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Aztec Riches – Where Was the Source of all that Gold?

For the Aztecs and many other groups of people in ancient America, gold held both symbolic and spiritual meaning in the society. In fact, the word for gold in Nahuatl, the dialect of the Aztecs of Mexico, is teocuitlatl which means excrement of the Gods.

Gold was also closely linked to leadership authority, power, status, and riches. The powerful Emperor of the Aztecs, whose realm in the sixteenth century extended from the Pacific Ocean to the Gulf of Mexico, had the sole control over gold mines and workshops within his territory.

 

Aztecs and the Importance of Gold

 

Only the Emperor was qualified to give gifts in form of gold often to the rulers in the region to maintain peace and to the brave soldiers who protected the territory.

In spite of the leadership and the religious symbolism associated with gold among the Aztecs, the precious metal only became useful to individuals when worked into jewelry or some other spiritual images.

The main use of gold in the ancient Aztec society was for personal adornment. Many items are unmistakably jewelry pieces although some encapsulated complex religious iconography.

The second most essential use of the precious metal was funerary, to respect productive members of the society and to recognize their status even in death. The offering of gold articles to the divine beings was also a typical practice among the Aztecs.

The use of gold in making vessels was by and large uncommon; however in the Emperors of the Aztecs after the tenth century had a great number of them made because of better access to gold deposits and the improved gold working techniques. Gold was also an important part of home decorations for the royalties.

In fact, many early explorers discovered whole rooms of the illustrious royal residences of the Aztecs decorated using gold and silver.

 

The Source of Their Gold

 

The Aztec gold originated from parts of Oaxaca and Guerrero that were under Aztec control. The raw gold imported as dust and ingots to the Aztec kingdom. In addition, the rulers of these areas gave gifts of gold items to the Aztec Emperor as a tribute. In fact, it was common at the time for gold workers from Oaxaca to travel to the Aztec capital to be used as goldsmiths.

During the late fifteenth century, when major European powers such as the Spanish went to the Americas, gold was mined in the region that extended south from modern-day Mexico to Northern Argentina, Bolivia, and central Chile.

It is believed that gold mining started in the Peruvian highlands thousands of years ago. The information on gold mining and its working then spread north to areas that cover modern-day Ecuador, Colombia, Panama and Costa Rica by about the second century A.D. and to Mexico by the ninth century.




 

Conquered Territory Means More Gold

 

The Aztec migrated from the North before conquering the Mexican region where they set up a strong empire that was destroyed by the arrival of the Spanish colonizers in the 15th century. During the time of the success of their empire, the Aztec had significantly more gold and of a superior “quality” than most of the other communities and kingdoms in the surrounding areas.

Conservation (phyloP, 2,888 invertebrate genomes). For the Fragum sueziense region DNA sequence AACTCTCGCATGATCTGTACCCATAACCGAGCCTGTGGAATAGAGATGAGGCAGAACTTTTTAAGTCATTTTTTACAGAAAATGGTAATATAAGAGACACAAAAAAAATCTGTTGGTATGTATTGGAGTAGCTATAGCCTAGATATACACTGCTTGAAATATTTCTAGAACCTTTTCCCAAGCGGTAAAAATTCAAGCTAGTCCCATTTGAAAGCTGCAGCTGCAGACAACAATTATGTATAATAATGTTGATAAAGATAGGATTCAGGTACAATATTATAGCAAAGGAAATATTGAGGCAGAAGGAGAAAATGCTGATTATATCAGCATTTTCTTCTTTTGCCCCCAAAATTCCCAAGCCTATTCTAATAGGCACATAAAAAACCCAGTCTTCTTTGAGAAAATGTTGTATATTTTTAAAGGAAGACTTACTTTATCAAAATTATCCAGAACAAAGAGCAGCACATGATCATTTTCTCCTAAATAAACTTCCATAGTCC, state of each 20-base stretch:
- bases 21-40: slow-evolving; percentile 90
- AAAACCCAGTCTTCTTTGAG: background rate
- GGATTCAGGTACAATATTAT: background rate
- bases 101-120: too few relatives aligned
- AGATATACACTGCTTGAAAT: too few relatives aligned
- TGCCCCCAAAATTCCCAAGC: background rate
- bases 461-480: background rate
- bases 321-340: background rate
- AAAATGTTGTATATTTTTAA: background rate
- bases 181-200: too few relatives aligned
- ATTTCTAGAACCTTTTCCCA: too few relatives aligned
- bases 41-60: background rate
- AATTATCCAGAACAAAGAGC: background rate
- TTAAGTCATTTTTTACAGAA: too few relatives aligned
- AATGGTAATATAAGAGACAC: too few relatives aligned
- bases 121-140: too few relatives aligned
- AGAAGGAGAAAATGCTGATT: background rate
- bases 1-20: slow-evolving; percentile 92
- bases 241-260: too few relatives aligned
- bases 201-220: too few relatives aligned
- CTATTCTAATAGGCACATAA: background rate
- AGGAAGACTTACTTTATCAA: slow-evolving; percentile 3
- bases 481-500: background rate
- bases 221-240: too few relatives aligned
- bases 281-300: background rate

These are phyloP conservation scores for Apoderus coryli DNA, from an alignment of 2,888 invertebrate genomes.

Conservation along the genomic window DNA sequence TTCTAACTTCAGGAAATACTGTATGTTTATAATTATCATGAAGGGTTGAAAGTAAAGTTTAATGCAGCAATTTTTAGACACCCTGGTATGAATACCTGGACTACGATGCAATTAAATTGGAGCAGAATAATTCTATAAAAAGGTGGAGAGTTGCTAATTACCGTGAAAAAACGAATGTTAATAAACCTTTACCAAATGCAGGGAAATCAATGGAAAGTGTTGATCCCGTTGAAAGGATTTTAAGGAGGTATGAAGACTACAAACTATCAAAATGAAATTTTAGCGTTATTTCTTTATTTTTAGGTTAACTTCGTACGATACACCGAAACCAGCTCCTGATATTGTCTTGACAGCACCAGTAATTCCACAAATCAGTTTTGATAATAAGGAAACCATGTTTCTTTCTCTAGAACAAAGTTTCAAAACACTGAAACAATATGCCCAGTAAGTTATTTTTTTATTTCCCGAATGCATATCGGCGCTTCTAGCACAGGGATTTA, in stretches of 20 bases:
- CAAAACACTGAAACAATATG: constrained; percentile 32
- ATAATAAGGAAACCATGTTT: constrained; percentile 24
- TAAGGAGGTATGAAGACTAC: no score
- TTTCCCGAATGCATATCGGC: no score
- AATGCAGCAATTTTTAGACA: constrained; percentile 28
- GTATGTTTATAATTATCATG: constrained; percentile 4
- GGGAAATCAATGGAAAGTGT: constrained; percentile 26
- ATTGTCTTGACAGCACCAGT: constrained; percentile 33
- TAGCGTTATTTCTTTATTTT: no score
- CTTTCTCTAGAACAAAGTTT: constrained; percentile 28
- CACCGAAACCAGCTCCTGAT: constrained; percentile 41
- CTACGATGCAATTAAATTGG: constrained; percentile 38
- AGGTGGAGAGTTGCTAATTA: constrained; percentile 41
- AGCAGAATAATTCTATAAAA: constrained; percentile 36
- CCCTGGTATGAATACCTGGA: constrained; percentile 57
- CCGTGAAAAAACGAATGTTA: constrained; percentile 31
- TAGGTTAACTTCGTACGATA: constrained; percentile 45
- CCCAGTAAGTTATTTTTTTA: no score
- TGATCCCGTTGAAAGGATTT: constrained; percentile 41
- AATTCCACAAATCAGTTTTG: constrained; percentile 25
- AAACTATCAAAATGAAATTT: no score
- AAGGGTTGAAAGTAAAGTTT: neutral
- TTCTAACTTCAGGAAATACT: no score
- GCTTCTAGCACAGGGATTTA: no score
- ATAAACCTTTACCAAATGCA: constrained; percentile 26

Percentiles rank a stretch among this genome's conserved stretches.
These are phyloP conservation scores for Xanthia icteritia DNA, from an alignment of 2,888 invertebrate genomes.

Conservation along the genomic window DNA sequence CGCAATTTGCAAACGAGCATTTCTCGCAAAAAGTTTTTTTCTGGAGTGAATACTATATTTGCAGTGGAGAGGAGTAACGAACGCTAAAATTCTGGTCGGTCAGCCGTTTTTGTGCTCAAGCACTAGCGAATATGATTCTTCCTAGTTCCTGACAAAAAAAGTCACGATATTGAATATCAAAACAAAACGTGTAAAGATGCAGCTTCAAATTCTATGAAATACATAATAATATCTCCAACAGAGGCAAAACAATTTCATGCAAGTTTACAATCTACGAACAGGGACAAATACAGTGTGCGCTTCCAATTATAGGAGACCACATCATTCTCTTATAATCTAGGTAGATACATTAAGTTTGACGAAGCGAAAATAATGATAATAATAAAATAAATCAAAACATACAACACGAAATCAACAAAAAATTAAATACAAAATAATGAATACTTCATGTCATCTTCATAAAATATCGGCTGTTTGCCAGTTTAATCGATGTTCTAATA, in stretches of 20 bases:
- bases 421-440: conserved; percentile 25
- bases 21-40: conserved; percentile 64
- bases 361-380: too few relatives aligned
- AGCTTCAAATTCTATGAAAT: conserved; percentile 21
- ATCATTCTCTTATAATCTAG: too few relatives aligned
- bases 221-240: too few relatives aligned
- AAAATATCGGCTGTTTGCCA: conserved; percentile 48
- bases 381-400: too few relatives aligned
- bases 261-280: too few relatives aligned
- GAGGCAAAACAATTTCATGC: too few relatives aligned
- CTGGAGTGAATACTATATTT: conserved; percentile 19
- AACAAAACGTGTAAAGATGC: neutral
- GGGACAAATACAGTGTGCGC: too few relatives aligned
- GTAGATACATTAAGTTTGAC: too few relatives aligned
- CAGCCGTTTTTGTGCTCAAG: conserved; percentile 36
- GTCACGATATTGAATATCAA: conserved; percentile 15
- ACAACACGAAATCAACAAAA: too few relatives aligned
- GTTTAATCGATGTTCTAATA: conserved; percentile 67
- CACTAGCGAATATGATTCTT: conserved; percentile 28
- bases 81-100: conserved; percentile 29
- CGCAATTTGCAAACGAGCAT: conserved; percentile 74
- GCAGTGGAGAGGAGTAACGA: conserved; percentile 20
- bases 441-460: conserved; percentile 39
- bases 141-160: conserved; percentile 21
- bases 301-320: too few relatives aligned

It is believed that they got most of the gold from the areas they occupied and trade some for other items that they produced.

During their migration south, it is also believed that the Aztec, had either originated from or gone through regions where gold, silver, and copper could be found in large quantities and where the native inhabitants attached no value to the precious metals. If the Aztec lived in such areas for a sufficiently long period of time to have built up a complex and refined society, they probably had learned where gold was found and most probably mine huge quantities that they carried with them south.

On the other hand, if the roots of the Aztecs were further north, then they may have made strong associations some communities who knew where the gold deposits were found. They may have also assimilated such communities’ as the Anasazi, Mimbres, Mogollon, and Hohokam during their movement and convinced them to join their trek to the south.

Regardless, on the grounds that the Aztec originated from the north, they may have been in a better position of knowing areas where gold could be found in the North where the local Toltec and other adjacent tribes did not know.

 

Mining Methods Used by the Aztecs

 

The Aztecs used different methods to mine their gold. The most common method was by placer mining, in which sand from the river bed washed in a special container, causing the gold particles (which have a higher density) to settle at the base. This is the most common way that gold is recovered by people around the world, and the early Aztecs were no exception.

This method was mostly used in rivers in areas that are situated in the modern day Oaxaca, Guerrero, and Michoacan. The Aztecs used the energy of running water to wash gold from river sand and rocks.

Evidence of very sophisticated sluicing operations have also been found in the territory once occupied by the Aztecs. Not surprising when you consider the amount of gold that they were able to accumulate. Gold carried downstream during the rainy seasons would then be trapped in the stones and mined out during the dry seasons.

Mining sites have also been identified where early workers would dig and process gold from hard rock sources as well as ancient river channels.

Explore these links to learn about the gold occurrences throughout Central and South America.

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